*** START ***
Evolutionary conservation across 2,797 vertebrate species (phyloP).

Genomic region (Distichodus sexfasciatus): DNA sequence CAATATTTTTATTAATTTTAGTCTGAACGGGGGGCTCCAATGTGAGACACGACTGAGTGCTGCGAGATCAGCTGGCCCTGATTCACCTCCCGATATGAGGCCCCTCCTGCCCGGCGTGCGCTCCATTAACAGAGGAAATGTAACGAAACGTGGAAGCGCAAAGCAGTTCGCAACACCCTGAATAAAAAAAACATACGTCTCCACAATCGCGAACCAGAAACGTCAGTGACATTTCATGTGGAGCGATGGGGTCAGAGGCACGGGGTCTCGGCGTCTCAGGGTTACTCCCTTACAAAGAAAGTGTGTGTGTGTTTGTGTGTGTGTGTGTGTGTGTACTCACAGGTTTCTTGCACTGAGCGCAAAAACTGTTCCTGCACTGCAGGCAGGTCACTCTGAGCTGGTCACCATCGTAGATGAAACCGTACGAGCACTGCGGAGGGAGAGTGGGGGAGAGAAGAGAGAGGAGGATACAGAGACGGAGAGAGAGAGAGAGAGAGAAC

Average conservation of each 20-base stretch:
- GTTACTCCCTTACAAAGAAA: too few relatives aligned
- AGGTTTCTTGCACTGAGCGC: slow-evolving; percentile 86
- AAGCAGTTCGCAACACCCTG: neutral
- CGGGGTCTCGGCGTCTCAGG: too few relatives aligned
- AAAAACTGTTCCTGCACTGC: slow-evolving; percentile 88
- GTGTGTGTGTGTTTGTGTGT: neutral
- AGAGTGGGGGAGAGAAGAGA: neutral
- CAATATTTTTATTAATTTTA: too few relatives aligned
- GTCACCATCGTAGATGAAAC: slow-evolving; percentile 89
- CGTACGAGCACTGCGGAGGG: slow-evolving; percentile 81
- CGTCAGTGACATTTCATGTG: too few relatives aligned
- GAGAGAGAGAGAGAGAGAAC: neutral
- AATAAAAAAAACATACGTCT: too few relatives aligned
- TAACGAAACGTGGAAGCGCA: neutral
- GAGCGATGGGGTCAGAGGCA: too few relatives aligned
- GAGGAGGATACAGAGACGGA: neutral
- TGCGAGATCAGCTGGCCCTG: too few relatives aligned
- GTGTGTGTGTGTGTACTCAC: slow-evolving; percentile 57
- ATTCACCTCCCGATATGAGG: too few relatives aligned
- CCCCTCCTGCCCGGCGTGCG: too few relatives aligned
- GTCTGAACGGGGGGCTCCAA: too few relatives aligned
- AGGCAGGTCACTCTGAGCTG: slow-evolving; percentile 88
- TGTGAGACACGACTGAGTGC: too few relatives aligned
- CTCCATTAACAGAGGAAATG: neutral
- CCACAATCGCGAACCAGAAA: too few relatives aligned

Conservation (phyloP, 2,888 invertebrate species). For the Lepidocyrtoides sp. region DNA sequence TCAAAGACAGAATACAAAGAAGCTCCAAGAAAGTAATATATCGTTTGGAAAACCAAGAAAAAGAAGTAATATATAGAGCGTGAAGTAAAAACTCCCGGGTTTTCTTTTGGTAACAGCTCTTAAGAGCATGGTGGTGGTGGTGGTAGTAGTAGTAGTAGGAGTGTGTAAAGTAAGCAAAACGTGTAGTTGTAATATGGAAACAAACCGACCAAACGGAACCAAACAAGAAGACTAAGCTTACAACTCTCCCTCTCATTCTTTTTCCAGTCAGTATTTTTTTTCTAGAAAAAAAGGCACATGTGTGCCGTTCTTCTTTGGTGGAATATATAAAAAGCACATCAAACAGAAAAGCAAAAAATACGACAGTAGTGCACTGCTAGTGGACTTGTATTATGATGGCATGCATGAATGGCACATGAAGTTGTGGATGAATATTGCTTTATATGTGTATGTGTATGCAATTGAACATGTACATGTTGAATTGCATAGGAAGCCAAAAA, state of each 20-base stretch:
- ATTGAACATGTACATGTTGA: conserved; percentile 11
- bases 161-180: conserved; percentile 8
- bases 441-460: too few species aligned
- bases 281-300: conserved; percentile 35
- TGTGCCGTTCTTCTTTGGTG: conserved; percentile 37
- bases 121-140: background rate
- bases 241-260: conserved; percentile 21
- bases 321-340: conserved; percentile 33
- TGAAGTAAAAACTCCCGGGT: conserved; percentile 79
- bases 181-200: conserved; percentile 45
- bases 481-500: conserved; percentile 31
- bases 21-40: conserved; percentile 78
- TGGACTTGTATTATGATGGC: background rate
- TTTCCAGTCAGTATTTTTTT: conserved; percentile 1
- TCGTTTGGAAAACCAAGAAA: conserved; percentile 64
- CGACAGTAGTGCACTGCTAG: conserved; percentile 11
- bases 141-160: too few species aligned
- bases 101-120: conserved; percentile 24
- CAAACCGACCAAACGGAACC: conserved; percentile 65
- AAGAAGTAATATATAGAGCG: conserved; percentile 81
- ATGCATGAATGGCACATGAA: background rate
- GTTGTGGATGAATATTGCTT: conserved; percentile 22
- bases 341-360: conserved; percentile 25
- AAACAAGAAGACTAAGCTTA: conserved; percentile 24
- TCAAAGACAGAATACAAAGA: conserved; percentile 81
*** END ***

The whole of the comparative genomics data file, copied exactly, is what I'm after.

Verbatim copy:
Evolutionary conservation across 2,797 vertebrate species (phyloP).

Genomic region (Distichodus sexfasciatus): DNA sequence CAATATTTTTATTAATTTTAGTCTGAACGGGGGGCTCCAATGTGAGACACGACTGAGTGCTGCGAGATCAGCTGGCCCTGATTCACCTCCCGATATGAGGCCCCTCCTGCCCGGCGTGCGCTCCATTAACAGAGGAAATGTAACGAAACGTGGAAGCGCAAAGCAGTTCGCAACACCCTGAATAAAAAAAACATACGTCTCCACAATCGCGAACCAGAAACGTCAGTGACATTTCATGTGGAGCGATGGGGTCAGAGGCACGGGGTCTCGGCGTCTCAGGGTTACTCCCTTACAAAGAAAGTGTGTGTGTGTTTGTGTGTGTGTGTGTGTGTGTACTCACAGGTTTCTTGCACTGAGCGCAAAAACTGTTCCTGCACTGCAGGCAGGTCACTCTGAGCTGGTCACCATCGTAGATGAAACCGTACGAGCACTGCGGAGGGAGAGTGGGGGAGAGAAGAGAGAGGAGGATACAGAGACGGAGAGAGAGAGAGAGAGAGAAC

Average conservation of each 20-base stretch:
- GTTACTCCCTTACAAAGAAA: too few relatives aligned
- AGGTTTCTTGCACTGAGCGC: slow-evolving; percentile 86
- AAGCAGTTCGCAACACCCTG: neutral
- CGGGGTCTCGGCGTCTCAGG: too few relatives aligned
- AAAAACTGTTCCTGCACTGC: slow-evolving; percentile 88
- GTGTGTGTGTGTTTGTGTGT: neutral
- AGAGTGGGGGAGAGAAGAGA: neutral
- CAATATTTTTATTAATTTTA: too few relatives aligned
- GTCACCATCGTAGATGAAAC: slow-evolving; percentile 89
- CGTACGAGCACTGCGGAGGG: slow-evolving; percentile 81
- CGTCAGTGACATTTCATGTG: too few relatives aligned
- GAGAGAGAGAGAGAGAGAAC: neutral
- AATAAAAAAAACATACGTCT: too few relatives aligned
- TAACGAAACGTGGAAGCGCA: neutral
- GAGCGATGGGGTCAGAGGCA: too few relatives aligned
- GAGGAGGATACAGAGACGGA: neutral
- TGCGAGATCAGCTGGCCCTG: too few relatives aligned
- GTGTGTGTGTGTGTACTCAC: slow-evolving; percentile 57
- ATTCACCTCCCGATATGAGG: too few relatives aligned
- CCCCTCCTGCCCGGCGTGCG: too few relatives aligned
- GTCTGAACGGGGGGCTCCAA: too few relatives aligned
- AGGCAGGTCACTCTGAGCTG: slow-evolving; percentile 88
- TGTGAGACACGACTGAGTGC: too few relatives aligned
- CTCCATTAACAGAGGAAATG: neutral
- CCACAATCGCGAACCAGAAA: too few relatives aligned

Conservation (phyloP, 2,888 invertebrate species). For the Lepidocyrtoides sp. region DNA sequence TCAAAGACAGAATACAAAGAAGCTCCAAGAAAGTAATATATCGTTTGGAAAACCAAGAAAAAGAAGTAATATATAGAGCGTGAAGTAAAAACTCCCGGGTTTTCTTTTGGTAACAGCTCTTAAGAGCATGGTGGTGGTGGTGGTAGTAGTAGTAGTAGGAGTGTGTAAAGTAAGCAAAACGTGTAGTTGTAATATGGAAACAAACCGACCAAACGGAACCAAACAAGAAGACTAAGCTTACAACTCTCCCTCTCATTCTTTTTCCAGTCAGTATTTTTTTTCTAGAAAAAAAGGCACATGTGTGCCGTTCTTCTTTGGTGGAATATATAAAAAGCACATCAAACAGAAAAGCAAAAAATACGACAGTAGTGCACTGCTAGTGGACTTGTATTATGATGGCATGCATGAATGGCACATGAAGTTGTGGATGAATATTGCTTTATATGTGTATGTGTATGCAATTGAACATGTACATGTTGAATTGCATAGGAAGCCAAAAA, state of each 20-base stretch:
- ATTGAACATGTACATGTTGA: conserved; percentile 11
- bases 161-180: conserved; percentile 8
- bases 441-460: too few species aligned
- bases 281-300: conserved; percentile 35
- TGTGCCGTTCTTCTTTGGTG: conserved; percentile 37
- bases 121-140: background rate
- bases 241-260: conserved; percentile 21
- bases 321-340: conserved; percentile 33
- TGAAGTAAAAACTCCCGGGT: conserved; percentile 79
- bases 181-200: conserved; percentile 45
- bases 481-500: conserved; percentile 31
- bases 21-40: conserved; percentile 78
- TGGACTTGTATTATGATGGC: background rate
- TTTCCAGTCAGTATTTTTTT: conserved; percentile 1
- TCGTTTGGAAAACCAAGAAA: conserved; percentile 64
- CGACAGTAGTGCACTGCTAG: conserved; percentile 11
- bases 141-160: too few species aligned
- bases 101-120: conserved; percentile 24
- CAAACCGACCAAACGGAACC: conserved; percentile 65
- AAGAAGTAATATATAGAGCG: conserved; percentile 81
- ATGCATGAATGGCACATGAA: background rate
- GTTGTGGATGAATATTGCTT: conserved; percentile 22
- bases 341-360: conserved; percentile 25
- AAACAAGAAGACTAAGCTTA: conserved; percentile 24
- TCAAAGACAGAATACAAAGA: conserved; percentile 81